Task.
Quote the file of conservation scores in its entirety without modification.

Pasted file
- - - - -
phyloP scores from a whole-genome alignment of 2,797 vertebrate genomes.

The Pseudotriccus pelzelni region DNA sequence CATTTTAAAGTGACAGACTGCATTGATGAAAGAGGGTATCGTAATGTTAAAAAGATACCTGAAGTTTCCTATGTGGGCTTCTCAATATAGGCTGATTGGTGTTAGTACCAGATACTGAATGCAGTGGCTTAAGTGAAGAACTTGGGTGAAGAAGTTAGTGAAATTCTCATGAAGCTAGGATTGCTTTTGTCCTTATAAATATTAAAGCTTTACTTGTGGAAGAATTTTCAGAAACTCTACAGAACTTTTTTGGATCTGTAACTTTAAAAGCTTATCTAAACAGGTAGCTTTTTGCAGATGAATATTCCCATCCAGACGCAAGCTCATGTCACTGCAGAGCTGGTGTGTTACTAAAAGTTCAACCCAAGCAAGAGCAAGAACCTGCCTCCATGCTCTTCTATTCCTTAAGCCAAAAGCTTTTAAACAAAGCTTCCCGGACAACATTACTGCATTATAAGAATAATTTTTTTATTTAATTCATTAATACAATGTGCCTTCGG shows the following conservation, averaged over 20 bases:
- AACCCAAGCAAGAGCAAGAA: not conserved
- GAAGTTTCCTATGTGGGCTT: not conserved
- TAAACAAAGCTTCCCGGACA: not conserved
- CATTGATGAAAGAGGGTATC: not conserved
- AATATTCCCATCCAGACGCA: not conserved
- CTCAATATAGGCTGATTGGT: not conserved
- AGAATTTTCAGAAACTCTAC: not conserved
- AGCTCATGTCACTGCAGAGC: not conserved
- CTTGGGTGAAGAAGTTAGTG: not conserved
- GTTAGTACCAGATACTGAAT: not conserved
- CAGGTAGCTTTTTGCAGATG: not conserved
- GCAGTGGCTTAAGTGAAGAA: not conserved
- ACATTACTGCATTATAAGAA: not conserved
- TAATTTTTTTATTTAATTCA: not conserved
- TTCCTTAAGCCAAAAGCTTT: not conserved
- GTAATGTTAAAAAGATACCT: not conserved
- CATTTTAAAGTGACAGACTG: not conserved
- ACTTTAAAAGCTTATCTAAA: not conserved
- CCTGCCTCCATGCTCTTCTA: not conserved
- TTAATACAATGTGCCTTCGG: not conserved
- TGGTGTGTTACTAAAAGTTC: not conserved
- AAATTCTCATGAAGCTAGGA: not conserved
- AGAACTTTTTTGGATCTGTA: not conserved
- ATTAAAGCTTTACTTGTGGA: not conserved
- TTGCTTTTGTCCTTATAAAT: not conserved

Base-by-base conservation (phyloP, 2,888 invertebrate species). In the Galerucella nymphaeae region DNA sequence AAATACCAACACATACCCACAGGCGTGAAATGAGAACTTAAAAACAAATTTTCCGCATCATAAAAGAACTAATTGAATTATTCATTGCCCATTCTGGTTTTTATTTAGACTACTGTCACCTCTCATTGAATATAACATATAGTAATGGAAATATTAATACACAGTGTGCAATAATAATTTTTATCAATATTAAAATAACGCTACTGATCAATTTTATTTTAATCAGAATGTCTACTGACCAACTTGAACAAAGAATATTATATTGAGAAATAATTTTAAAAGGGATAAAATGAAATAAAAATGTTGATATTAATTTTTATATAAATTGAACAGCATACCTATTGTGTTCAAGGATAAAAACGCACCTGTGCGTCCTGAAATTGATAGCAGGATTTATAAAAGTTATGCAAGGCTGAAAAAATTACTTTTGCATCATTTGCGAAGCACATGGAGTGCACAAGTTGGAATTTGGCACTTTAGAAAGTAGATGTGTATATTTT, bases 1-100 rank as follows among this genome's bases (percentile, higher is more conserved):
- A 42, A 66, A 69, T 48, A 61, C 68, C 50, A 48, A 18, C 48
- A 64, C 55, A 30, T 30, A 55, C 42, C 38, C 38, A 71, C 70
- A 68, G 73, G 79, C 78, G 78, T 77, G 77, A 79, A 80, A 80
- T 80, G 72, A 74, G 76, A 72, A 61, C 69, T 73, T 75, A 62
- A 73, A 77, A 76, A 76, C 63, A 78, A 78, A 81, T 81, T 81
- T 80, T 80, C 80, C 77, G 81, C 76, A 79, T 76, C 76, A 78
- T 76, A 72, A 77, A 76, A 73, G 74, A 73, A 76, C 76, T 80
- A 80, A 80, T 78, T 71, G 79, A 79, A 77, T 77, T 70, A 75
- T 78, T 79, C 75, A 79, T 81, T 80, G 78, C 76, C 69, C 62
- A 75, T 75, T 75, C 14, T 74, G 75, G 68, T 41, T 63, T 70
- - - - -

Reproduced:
phyloP scores from a whole-genome alignment of 2,797 vertebrate genomes.

The Pseudotriccus pelzelni region DNA sequence CATTTTAAAGTGACAGACTGCATTGATGAAAGAGGGTATCGTAATGTTAAAAAGATACCTGAAGTTTCCTATGTGGGCTTCTCAATATAGGCTGATTGGTGTTAGTACCAGATACTGAATGCAGTGGCTTAAGTGAAGAACTTGGGTGAAGAAGTTAGTGAAATTCTCATGAAGCTAGGATTGCTTTTGTCCTTATAAATATTAAAGCTTTACTTGTGGAAGAATTTTCAGAAACTCTACAGAACTTTTTTGGATCTGTAACTTTAAAAGCTTATCTAAACAGGTAGCTTTTTGCAGATGAATATTCCCATCCAGACGCAAGCTCATGTCACTGCAGAGCTGGTGTGTTACTAAAAGTTCAACCCAAGCAAGAGCAAGAACCTGCCTCCATGCTCTTCTATTCCTTAAGCCAAAAGCTTTTAAACAAAGCTTCCCGGACAACATTACTGCATTATAAGAATAATTTTTTTATTTAATTCATTAATACAATGTGCCTTCGG shows the following conservation, averaged over 20 bases:
- AACCCAAGCAAGAGCAAGAA: not conserved
- GAAGTTTCCTATGTGGGCTT: not conserved
- TAAACAAAGCTTCCCGGACA: not conserved
- CATTGATGAAAGAGGGTATC: not conserved
- AATATTCCCATCCAGACGCA: not conserved
- CTCAATATAGGCTGATTGGT: not conserved
- AGAATTTTCAGAAACTCTAC: not conserved
- AGCTCATGTCACTGCAGAGC: not conserved
- CTTGGGTGAAGAAGTTAGTG: not conserved
- GTTAGTACCAGATACTGAAT: not conserved
- CAGGTAGCTTTTTGCAGATG: not conserved
- GCAGTGGCTTAAGTGAAGAA: not conserved
- ACATTACTGCATTATAAGAA: not conserved
- TAATTTTTTTATTTAATTCA: not conserved
- TTCCTTAAGCCAAAAGCTTT: not conserved
- GTAATGTTAAAAAGATACCT: not conserved
- CATTTTAAAGTGACAGACTG: not conserved
- ACTTTAAAAGCTTATCTAAA: not conserved
- CCTGCCTCCATGCTCTTCTA: not conserved
- TTAATACAATGTGCCTTCGG: not conserved
- TGGTGTGTTACTAAAAGTTC: not conserved
- AAATTCTCATGAAGCTAGGA: not conserved
- AGAACTTTTTTGGATCTGTA: not conserved
- ATTAAAGCTTTACTTGTGGA: not conserved
- TTGCTTTTGTCCTTATAAAT: not conserved

Base-by-base conservation (phyloP, 2,888 invertebrate species). In the Galerucella nymphaeae region DNA sequence AAATACCAACACATACCCACAGGCGTGAAATGAGAACTTAAAAACAAATTTTCCGCATCATAAAAGAACTAATTGAATTATTCATTGCCCATTCTGGTTTTTATTTAGACTACTGTCACCTCTCATTGAATATAACATATAGTAATGGAAATATTAATACACAGTGTGCAATAATAATTTTTATCAATATTAAAATAACGCTACTGATCAATTTTATTTTAATCAGAATGTCTACTGACCAACTTGAACAAAGAATATTATATTGAGAAATAATTTTAAAAGGGATAAAATGAAATAAAAATGTTGATATTAATTTTTATATAAATTGAACAGCATACCTATTGTGTTCAAGGATAAAAACGCACCTGTGCGTCCTGAAATTGATAGCAGGATTTATAAAAGTTATGCAAGGCTGAAAAAATTACTTTTGCATCATTTGCGAAGCACATGGAGTGCACAAGTTGGAATTTGGCACTTTAGAAAGTAGATGTGTATATTTT, bases 1-100 rank as follows among this genome's bases (percentile, higher is more conserved):
- A 42, A 66, A 69, T 48, A 61, C 68, C 50, A 48, A 18, C 48
- A 64, C 55, A 30, T 30, A 55, C 42, C 38, C 38, A 71, C 70
- A 68, G 73, G 79, C 78, G 78, T 77, G 77, A 79, A 80, A 80
- T 80, G 72, A 74, G 76, A 72, A 61, C 69, T 73, T 75, A 62
- A 73, A 77, A 76, A 76, C 63, A 78, A 78, A 81, T 81, T 81
- T 80, T 80, C 80, C 77, G 81, C 76, A 79, T 76, C 76, A 78
- T 76, A 72, A 77, A 76, A 73, G 74, A 73, A 76, C 76, T 80
- A 80, A 80, T 78, T 71, G 79, A 79, A 77, T 77, T 70, A 75
- T 78, T 79, C 75, A 79, T 81, T 80, G 78, C 76, C 69, C 62
- A 75, T 75, T 75, C 14, T 74, G 75, G 68, T 41, T 63, T 70